What is a Risk Assessment?
It’s the process by which you consider how dangerous something is and what you need to do to prevent or minimise the harm.
They are a legal requirement under the Management of Health and Safety at Work Regulations 1999, and if produced and used well, protect your business and your workforce.
A pretty simple process, yet it is the one where our consultants find the most issues when visiting places of work. There are some pretty common failings.
What’s Happened to Risk Assessments?
THSP’s consultants spend more time carrying out site inspections than any other single task. We have been monitoring the comments from their inspection reports to see where the real risks lie, and it is without doubt that the greatest issue they come across daily is poor (or no) Risk Assessments.
Are Your Risk Assessments Good Enough?
Your risk assessment should be about safe working. Sometimes we find that the person compiling the assessment has used a generic template that, when compared with the on-site conditions, couldn’t be followed and in some cases might even put workers at greater risk.
Other times, we find a list of control measures as long as your arm, which would make the original task impossible to perform.
The reason for these common faults is often a fear of “getting it wrong” or mistaking quantity for quality.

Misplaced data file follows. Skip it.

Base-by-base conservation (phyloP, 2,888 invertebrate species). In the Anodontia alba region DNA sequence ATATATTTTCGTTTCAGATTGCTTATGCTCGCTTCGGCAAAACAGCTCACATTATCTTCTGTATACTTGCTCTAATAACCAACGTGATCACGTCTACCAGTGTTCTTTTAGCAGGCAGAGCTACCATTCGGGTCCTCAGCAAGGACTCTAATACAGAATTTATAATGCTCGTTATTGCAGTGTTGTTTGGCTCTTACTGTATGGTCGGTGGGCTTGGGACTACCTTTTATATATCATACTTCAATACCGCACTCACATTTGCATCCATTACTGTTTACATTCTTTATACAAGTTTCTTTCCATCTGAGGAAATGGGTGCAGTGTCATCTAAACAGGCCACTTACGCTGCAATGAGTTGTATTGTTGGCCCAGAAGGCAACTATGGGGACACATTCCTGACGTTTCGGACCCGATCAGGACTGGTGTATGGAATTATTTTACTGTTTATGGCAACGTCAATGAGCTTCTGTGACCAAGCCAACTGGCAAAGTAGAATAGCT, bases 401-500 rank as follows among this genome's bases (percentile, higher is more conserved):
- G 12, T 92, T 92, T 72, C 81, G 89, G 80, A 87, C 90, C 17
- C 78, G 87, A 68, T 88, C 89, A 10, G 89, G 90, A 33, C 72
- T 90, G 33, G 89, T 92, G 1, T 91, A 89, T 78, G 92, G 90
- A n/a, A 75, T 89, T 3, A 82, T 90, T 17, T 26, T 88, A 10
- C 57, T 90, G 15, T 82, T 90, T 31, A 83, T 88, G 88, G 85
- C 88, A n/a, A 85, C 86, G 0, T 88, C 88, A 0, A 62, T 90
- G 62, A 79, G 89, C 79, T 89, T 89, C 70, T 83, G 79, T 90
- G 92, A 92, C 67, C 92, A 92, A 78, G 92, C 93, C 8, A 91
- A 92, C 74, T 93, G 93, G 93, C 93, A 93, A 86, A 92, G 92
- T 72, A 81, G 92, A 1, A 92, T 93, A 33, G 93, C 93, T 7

What makes a Good Risk Assessment?
Taking time when planning an activity, allows the assessor to consider each step of the task, the potentially dangerous elements to it, and to take steps to eliminate or avoid those dangers.
Whether something is a high, medium or low risk, is a way to convey to those involved in the task how severe the outcomes are in relation to the likelihood of them occurring. Something to remember is that it will always be a subjective opinion and not an objective fact, and therefore, assessors need to overcome this fear.
Some people fear that they may miss something, and that if that thing were to occur, they could be open to prosecution, so they don’t write one at all. Without a suitable and sufficient risk assessment the likelihood of an accident occurring increases. What’s more, if something does go wrong, failing to complete a risk assessment will only add to the likelihood of prosecution.
Whether you have to carry out a risk assessment for building a wall, or to comply with the latest COVID-19 guidance, it is imperative that it is fit for purpose and can be followed by your employees.
With all this in mind, in 2017 THSP launched our Risk Assessment Builder, to take the pain and confusion out of the process. The tool is interactive and takes the user through the process, with helpful hints along the way, to enable a comprehensive and site-specific risk assessment to be compiled. Get a free trial today.